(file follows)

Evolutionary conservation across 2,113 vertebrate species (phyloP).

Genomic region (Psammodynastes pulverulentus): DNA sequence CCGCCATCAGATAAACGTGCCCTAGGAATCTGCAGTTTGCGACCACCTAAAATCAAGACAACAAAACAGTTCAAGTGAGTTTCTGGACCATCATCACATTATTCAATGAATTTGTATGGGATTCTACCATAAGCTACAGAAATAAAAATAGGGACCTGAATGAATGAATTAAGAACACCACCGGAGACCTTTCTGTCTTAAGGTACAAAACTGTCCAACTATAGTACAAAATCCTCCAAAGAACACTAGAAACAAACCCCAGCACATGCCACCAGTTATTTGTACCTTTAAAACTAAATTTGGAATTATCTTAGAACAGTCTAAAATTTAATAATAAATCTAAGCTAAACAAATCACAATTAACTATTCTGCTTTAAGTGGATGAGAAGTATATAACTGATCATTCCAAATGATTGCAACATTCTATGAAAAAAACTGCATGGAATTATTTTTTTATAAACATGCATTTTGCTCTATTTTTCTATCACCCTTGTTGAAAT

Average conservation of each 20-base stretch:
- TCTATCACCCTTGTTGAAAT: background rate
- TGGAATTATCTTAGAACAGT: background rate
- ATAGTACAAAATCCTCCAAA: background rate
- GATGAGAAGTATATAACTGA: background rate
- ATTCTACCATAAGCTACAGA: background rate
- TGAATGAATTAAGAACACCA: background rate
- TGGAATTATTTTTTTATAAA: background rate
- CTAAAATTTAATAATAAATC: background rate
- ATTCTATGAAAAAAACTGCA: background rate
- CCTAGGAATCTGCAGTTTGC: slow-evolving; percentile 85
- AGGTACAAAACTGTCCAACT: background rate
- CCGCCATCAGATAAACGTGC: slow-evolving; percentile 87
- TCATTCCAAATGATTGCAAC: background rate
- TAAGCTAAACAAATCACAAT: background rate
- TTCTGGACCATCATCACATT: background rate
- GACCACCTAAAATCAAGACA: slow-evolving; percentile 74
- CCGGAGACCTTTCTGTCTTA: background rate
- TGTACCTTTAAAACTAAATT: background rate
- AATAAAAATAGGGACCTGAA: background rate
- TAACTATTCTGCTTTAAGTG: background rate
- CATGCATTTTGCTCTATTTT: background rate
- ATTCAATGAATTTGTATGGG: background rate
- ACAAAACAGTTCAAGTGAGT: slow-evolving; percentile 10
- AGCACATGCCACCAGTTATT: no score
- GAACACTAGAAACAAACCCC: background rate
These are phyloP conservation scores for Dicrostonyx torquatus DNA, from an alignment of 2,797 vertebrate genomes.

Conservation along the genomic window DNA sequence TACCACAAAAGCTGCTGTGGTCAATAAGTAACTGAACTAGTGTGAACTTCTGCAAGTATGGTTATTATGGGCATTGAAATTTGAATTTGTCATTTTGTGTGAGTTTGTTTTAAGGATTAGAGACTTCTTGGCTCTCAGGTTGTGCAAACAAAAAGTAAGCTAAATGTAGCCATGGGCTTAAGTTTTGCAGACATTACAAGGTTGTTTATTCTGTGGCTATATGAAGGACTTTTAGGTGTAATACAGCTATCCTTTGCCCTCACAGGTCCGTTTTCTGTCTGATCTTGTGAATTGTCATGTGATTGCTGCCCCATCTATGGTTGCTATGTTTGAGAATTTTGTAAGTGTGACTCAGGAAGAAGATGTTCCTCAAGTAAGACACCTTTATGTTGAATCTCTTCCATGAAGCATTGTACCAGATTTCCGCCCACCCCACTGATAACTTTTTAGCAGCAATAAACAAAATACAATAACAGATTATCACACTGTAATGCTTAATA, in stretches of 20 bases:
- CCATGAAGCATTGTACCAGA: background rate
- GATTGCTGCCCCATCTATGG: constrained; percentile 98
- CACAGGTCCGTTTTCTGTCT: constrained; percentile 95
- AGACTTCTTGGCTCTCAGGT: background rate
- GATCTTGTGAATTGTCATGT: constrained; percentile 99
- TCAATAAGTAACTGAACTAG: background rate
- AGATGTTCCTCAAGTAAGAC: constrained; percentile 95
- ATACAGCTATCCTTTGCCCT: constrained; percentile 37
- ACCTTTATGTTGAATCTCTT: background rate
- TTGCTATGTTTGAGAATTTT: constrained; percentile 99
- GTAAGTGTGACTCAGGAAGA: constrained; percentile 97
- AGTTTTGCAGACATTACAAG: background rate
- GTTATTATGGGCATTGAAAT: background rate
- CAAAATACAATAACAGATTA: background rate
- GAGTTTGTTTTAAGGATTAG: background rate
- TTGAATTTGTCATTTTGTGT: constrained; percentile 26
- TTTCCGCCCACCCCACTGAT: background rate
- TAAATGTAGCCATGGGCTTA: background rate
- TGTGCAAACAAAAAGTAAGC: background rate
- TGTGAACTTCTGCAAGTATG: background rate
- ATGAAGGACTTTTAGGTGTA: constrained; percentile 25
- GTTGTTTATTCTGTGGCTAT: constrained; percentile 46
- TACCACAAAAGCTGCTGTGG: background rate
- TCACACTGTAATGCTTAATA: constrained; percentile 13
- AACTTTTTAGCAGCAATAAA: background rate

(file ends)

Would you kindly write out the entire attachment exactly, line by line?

Evolutionary conservation across 2,113 vertebrate species (phyloP).

Genomic region (Psammodynastes pulverulentus): DNA sequence CCGCCATCAGATAAACGTGCCCTAGGAATCTGCAGTTTGCGACCACCTAAAATCAAGACAACAAAACAGTTCAAGTGAGTTTCTGGACCATCATCACATTATTCAATGAATTTGTATGGGATTCTACCATAAGCTACAGAAATAAAAATAGGGACCTGAATGAATGAATTAAGAACACCACCGGAGACCTTTCTGTCTTAAGGTACAAAACTGTCCAACTATAGTACAAAATCCTCCAAAGAACACTAGAAACAAACCCCAGCACATGCCACCAGTTATTTGTACCTTTAAAACTAAATTTGGAATTATCTTAGAACAGTCTAAAATTTAATAATAAATCTAAGCTAAACAAATCACAATTAACTATTCTGCTTTAAGTGGATGAGAAGTATATAACTGATCATTCCAAATGATTGCAACATTCTATGAAAAAAACTGCATGGAATTATTTTTTTATAAACATGCATTTTGCTCTATTTTTCTATCACCCTTGTTGAAAT

Average conservation of each 20-base stretch:
- TCTATCACCCTTGTTGAAAT: background rate
- TGGAATTATCTTAGAACAGT: background rate
- ATAGTACAAAATCCTCCAAA: background rate
- GATGAGAAGTATATAACTGA: background rate
- ATTCTACCATAAGCTACAGA: background rate
- TGAATGAATTAAGAACACCA: background rate
- TGGAATTATTTTTTTATAAA: background rate
- CTAAAATTTAATAATAAATC: background rate
- ATTCTATGAAAAAAACTGCA: background rate
- CCTAGGAATCTGCAGTTTGC: slow-evolving; percentile 85
- AGGTACAAAACTGTCCAACT: background rate
- CCGCCATCAGATAAACGTGC: slow-evolving; percentile 87
- TCATTCCAAATGATTGCAAC: background rate
- TAAGCTAAACAAATCACAAT: background rate
- TTCTGGACCATCATCACATT: background rate
- GACCACCTAAAATCAAGACA: slow-evolving; percentile 74
- CCGGAGACCTTTCTGTCTTA: background rate
- TGTACCTTTAAAACTAAATT: background rate
- AATAAAAATAGGGACCTGAA: background rate
- TAACTATTCTGCTTTAAGTG: background rate
- CATGCATTTTGCTCTATTTT: background rate
- ATTCAATGAATTTGTATGGG: background rate
- ACAAAACAGTTCAAGTGAGT: slow-evolving; percentile 10
- AGCACATGCCACCAGTTATT: no score
- GAACACTAGAAACAAACCCC: background rate
These are phyloP conservation scores for Dicrostonyx torquatus DNA, from an alignment of 2,797 vertebrate genomes.

Conservation along the genomic window DNA sequence TACCACAAAAGCTGCTGTGGTCAATAAGTAACTGAACTAGTGTGAACTTCTGCAAGTATGGTTATTATGGGCATTGAAATTTGAATTTGTCATTTTGTGTGAGTTTGTTTTAAGGATTAGAGACTTCTTGGCTCTCAGGTTGTGCAAACAAAAAGTAAGCTAAATGTAGCCATGGGCTTAAGTTTTGCAGACATTACAAGGTTGTTTATTCTGTGGCTATATGAAGGACTTTTAGGTGTAATACAGCTATCCTTTGCCCTCACAGGTCCGTTTTCTGTCTGATCTTGTGAATTGTCATGTGATTGCTGCCCCATCTATGGTTGCTATGTTTGAGAATTTTGTAAGTGTGACTCAGGAAGAAGATGTTCCTCAAGTAAGACACCTTTATGTTGAATCTCTTCCATGAAGCATTGTACCAGATTTCCGCCCACCCCACTGATAACTTTTTAGCAGCAATAAACAAAATACAATAACAGATTATCACACTGTAATGCTTAATA, in stretches of 20 bases:
- CCATGAAGCATTGTACCAGA: background rate
- GATTGCTGCCCCATCTATGG: constrained; percentile 98
- CACAGGTCCGTTTTCTGTCT: constrained; percentile 95
- AGACTTCTTGGCTCTCAGGT: background rate
- GATCTTGTGAATTGTCATGT: constrained; percentile 99
- TCAATAAGTAACTGAACTAG: background rate
- AGATGTTCCTCAAGTAAGAC: constrained; percentile 95
- ATACAGCTATCCTTTGCCCT: constrained; percentile 37
- ACCTTTATGTTGAATCTCTT: background rate
- TTGCTATGTTTGAGAATTTT: constrained; percentile 99
- GTAAGTGTGACTCAGGAAGA: constrained; percentile 97
- AGTTTTGCAGACATTACAAG: background rate
- GTTATTATGGGCATTGAAAT: background rate
- CAAAATACAATAACAGATTA: background rate
- GAGTTTGTTTTAAGGATTAG: background rate
- TTGAATTTGTCATTTTGTGT: constrained; percentile 26
- TTTCCGCCCACCCCACTGAT: background rate
- TAAATGTAGCCATGGGCTTA: background rate
- TGTGCAAACAAAAAGTAAGC: background rate
- TGTGAACTTCTGCAAGTATG: background rate
- ATGAAGGACTTTTAGGTGTA: constrained; percentile 25
- GTTGTTTATTCTGTGGCTAT: constrained; percentile 46
- TACCACAAAAGCTGCTGTGG: background rate
- TCACACTGTAATGCTTAATA: constrained; percentile 13
- AACTTTTTAGCAGCAATAAA: background rate